The antagonist is, I will admit, a weak point of the film, but I think they fill the film up with enough hype and development around the circumstance that it is something I was willing to overlook. Stepphenwolf feels comparable to a generic boss in a videogame, with a character design I found myself repeatedly thinking outright, “I don’t like this design”.
A lot of it is because his outfit is busy and there is not a lot of emphasis on his facial mannerisms. The character feels very much like a CGI paste job and less like an antagonist I can get behind. During a scene later on in the film, the character removes his armor and I actually wish they would have went with that appearance for the entirety of the film.
All in all, on a personal level, I enjoyed Justice League a lot more than I thought I would. Although I no doubt anticipated I would enjoy it more than the original film, I secretly, deep down, only thought it would be an uptick from what we had already seen prior. After all, I kept telling myself it was the same film with new content. But, really, I enjoyed it a lot more than that. Growing up, I always loved the Justice League animated series’, and honestly, I think I had more of an emotional attachment to Batman and the DC characters than I ever did with Marvel. As an adult, that has mostly changed, especially with the sheer bulk of Marvel features we receive nowadays, but, the point is, I had an instance with this film I never expected – I felt like I really had that Avengers team-up moment for Justice League. I had a moment where I really felt like, that’s Batman, that’s Wonder Woman, that’s Superman, that’s Flash, etc., and it felt, honest and genuinely, special.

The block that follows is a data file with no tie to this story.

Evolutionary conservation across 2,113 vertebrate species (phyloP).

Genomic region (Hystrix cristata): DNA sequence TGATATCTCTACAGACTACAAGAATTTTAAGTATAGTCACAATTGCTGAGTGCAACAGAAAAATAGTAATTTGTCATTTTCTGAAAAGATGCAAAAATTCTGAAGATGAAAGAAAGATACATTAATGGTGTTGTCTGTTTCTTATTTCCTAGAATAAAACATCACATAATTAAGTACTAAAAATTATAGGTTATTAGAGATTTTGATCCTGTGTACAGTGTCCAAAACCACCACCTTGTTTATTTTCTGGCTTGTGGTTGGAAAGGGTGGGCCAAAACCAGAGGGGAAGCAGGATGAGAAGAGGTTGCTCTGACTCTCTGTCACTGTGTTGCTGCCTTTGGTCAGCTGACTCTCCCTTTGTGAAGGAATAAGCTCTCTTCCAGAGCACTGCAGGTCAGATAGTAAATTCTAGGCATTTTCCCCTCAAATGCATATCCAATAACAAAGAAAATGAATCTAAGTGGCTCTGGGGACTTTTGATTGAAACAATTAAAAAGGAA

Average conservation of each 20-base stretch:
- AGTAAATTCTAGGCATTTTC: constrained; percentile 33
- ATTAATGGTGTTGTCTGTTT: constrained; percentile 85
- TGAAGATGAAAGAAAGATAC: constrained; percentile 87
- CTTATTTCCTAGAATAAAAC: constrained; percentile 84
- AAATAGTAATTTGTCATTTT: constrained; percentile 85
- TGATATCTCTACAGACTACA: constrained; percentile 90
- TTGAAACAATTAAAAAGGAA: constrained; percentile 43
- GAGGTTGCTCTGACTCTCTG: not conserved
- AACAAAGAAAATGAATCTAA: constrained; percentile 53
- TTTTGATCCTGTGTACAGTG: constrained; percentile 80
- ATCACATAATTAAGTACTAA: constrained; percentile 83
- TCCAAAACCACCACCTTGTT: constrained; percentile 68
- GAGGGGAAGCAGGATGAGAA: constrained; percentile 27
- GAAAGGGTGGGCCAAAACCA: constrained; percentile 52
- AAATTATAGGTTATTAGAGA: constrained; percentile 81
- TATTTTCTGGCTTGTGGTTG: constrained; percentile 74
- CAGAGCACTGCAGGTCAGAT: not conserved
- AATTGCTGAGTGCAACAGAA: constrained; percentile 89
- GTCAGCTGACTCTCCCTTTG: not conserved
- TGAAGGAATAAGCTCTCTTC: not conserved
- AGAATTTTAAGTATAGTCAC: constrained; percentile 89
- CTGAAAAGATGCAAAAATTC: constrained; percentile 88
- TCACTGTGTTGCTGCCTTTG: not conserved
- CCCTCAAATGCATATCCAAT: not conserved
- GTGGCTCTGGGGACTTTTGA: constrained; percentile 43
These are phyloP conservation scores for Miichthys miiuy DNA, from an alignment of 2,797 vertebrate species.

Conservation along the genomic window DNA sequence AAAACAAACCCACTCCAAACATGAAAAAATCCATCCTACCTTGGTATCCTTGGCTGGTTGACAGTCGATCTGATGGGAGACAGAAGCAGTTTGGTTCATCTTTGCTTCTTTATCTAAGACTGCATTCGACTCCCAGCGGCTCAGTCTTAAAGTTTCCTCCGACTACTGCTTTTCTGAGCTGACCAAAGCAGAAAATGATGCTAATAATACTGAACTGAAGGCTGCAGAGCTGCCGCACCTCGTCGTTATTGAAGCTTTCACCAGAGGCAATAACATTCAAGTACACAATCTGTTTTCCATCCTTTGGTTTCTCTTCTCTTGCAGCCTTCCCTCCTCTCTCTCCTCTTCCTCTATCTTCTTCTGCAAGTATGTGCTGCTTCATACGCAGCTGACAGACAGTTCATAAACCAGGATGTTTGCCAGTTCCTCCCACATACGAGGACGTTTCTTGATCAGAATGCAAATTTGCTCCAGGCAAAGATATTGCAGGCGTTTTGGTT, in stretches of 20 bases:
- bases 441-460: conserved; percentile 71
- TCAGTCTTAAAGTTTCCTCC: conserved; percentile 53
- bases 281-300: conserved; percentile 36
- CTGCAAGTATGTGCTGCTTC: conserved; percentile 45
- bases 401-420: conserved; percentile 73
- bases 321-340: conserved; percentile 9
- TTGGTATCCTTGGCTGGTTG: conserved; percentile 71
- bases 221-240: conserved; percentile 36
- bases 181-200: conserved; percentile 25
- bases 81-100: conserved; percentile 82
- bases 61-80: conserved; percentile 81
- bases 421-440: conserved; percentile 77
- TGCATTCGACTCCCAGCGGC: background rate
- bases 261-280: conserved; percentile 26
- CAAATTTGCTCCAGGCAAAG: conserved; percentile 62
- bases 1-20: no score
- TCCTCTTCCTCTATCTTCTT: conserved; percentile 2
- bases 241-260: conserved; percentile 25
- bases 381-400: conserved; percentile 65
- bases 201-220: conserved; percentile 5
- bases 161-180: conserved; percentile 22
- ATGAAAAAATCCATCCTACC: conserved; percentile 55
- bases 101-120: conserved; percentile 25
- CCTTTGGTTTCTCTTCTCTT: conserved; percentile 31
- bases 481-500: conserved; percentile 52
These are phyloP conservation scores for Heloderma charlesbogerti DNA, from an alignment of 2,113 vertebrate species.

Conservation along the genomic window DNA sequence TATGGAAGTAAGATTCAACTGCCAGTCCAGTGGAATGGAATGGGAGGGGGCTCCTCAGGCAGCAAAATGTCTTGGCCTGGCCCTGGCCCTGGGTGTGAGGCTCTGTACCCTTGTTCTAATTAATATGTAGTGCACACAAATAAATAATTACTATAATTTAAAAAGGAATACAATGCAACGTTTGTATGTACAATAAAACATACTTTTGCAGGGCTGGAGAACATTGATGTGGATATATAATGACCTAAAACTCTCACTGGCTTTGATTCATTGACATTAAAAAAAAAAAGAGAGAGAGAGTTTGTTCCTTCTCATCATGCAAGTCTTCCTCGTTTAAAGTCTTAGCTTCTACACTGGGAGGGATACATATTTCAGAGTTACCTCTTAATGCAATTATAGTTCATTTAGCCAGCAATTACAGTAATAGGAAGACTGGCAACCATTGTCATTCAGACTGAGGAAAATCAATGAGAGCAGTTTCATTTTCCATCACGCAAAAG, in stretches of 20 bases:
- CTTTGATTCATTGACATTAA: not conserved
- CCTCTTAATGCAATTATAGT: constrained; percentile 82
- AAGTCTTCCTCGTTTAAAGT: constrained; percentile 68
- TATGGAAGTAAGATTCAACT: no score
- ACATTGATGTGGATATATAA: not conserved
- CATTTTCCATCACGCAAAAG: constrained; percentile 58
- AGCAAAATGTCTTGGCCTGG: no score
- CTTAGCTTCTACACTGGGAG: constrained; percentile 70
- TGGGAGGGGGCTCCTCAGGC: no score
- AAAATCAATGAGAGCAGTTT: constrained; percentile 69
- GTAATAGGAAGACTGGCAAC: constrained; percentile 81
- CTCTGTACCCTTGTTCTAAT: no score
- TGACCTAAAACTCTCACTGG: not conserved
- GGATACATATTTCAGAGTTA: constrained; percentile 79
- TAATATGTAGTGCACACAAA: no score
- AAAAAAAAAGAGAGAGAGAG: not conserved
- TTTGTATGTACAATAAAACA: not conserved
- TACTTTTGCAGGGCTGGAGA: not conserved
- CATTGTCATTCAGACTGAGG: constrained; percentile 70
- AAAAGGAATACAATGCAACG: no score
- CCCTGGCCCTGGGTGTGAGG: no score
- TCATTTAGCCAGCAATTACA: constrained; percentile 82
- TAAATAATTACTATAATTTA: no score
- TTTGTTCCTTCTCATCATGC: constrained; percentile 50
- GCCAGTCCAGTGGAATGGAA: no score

I don’t think the Justice League film is a great film, per se. This has Zack Snyder written all over it, and as much as I like that, I do think you find a certain tradeoff with that. By allowing the director to express his best impulses, you allow him to express his worst ones, and I think the film is chock full of them. The film is bloated, at times frivolous, and filled with threads that will keep it from being able to stand on its own feet like, say, The Dark Knight. The film is also moody, atmospheric, and fun, with thoughtful character arcs and developments of its characters, allowing each one an opportunity to shine and prosper.
Obviously, I know there is little chance we will see a sequel to Justice League, or anything like that, but I really do think that the approach of miniseries’ is one that Snyder would flourish with, as he clearly as a penchant for longform storytelling and that would allow him a medium better suited for that.
I would highly recommend the Snyder Cut, it improves significantly over the original, and although it asks more questions than the original, providing about the same amount of answers and payoff, that is not enough a reason to let it go unseen if you’re a superhero fan.
Rating: – 3.7 out of 5.0